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Rep. Sergio Muñoz Jr. discusses local, state issues

20130118 Sergio-Munoz-JrWith the new state legislative session just getting underway, the Progress Times interviewed State Representative Sergio Muñoz Jr., District 36, who discussed some of the big issues facing the Texas Legislature this session.

Muñoz said the main focus of local legislators is to create more opportunity for those living in the Valley, going to school and working in the Valley.

Muñoz, and others, are working on several education related items this legislative session. At the top of their list is restoring education funding that was cut from the last state budget two years ago.

The representative said they are looking again at the budget. Revenue projections have been more positive than they were two years ago.

“The biggest question now that we face is can we work to push to restore funding in education?” said Muñoz. Can we look at enrollment growth in our schools, enrollment growth in health and human services?

“Those are some of the same items we looked at two years ago, but also meeting the needs of our state. We don’t want to plan (only) for right now, but also the future,” he said.

Muñoz said he knows water is going to be a topic as well. Legislators will need to develop a statewide water plan, and how that’s going to be financed. And examine the possibility of building a water stabilization plan.

Legislators will also looking at the needs of the state to stay economically competitive and bring more businesses to the state, and to continue economic development for cities and the state.

For Muñoz and his local constituents, a big topic is a University of Texas medical school for the Valley and merging University of Texas at Brownsville and University of Texas-Pan American. Muñoz said the merging of the two schools is a component of the proposed medical school.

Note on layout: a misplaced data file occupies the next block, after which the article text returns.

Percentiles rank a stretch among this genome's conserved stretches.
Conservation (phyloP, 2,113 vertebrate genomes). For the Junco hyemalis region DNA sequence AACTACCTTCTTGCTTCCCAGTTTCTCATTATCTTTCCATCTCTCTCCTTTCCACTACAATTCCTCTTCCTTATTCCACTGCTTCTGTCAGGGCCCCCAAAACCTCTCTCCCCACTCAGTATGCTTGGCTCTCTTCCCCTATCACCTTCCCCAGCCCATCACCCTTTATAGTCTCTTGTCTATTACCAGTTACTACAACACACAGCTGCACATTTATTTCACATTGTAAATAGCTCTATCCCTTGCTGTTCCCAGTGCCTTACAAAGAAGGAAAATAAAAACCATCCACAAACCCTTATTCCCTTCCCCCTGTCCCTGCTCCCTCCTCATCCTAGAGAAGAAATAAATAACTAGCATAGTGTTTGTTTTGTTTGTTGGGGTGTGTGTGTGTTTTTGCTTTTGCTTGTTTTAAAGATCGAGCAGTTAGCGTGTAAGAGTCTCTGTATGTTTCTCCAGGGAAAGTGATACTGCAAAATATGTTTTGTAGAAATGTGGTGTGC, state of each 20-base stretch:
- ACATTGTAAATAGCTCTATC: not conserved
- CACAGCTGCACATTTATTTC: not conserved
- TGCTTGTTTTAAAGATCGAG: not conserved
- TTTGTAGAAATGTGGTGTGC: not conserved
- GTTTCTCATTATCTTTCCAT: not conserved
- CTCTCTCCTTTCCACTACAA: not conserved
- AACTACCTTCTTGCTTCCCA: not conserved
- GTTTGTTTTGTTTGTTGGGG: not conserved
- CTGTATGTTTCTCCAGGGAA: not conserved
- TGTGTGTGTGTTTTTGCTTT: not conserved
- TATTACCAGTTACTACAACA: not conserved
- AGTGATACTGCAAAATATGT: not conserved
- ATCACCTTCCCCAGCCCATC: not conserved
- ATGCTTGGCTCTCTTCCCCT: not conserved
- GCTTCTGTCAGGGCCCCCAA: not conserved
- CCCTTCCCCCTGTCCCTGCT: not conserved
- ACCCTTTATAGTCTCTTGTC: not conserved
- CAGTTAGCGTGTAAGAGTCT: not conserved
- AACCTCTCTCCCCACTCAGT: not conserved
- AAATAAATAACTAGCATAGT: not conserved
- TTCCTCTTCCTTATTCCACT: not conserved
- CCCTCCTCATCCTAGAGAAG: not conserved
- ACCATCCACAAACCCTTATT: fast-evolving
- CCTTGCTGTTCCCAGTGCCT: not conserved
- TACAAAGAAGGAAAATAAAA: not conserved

He said by bringing the two universities together, the schools will be able to offer more programs and opportunities to students to achieve higher education.

“Getting the best of both universities,” said Muñoz. There’s a lot of stuff we have to cover before we get there,” he added.

In creating a medical school, they are looking at placing it where it will be able to benefit from the resources available and work with local hospitals and making sure it will provide for residency slots in the future.

“We have to develop a long range plan, not just getting the school off the ground, but financing it as well and creating sustainable finance for the future.

“We are also working with South Texas College in adult education where we can make that more accessible and increase bachelor programs available, continue to expand on those, and maintain current funding.

“It goes toward the overall goal of just trying to create more opportunity for the people that live here,” said Muñoz. “Not only in the district, but for the region.”

Although Muñoz and his constituents don’t have a name for the legislation yet, they are looking at something that would help producers who want to carry bigger loads on their trucks going back and forth between the United States and Mexico. Some of the bridges only allow a certain weight or size. Legislators are looking at designating a certain section of highway where tractor-trailers carrying produce or other goods can transport a greater weight instead of having to separate their loads into two to three separate trucks. They are also looking at where money can be obtained to help finance and maintain those roads because of the increased capacity they will be taking.

Muñoz said school security is definitely a concern, but it is too early right now. The House side has looked at giving teachers and faculty more tools and resources, but nothing definitive.

Border security is also a topic sure to be discussed this session. Muñoz said legislation last sesson increased the amount of monies allocated for border security. He said a concern is working with the Department of Public Safety to make sure there is enough manpower and resources to keep the border secure. He said they also have to work with local agencies and partner with them to share resources, information and help each other out.

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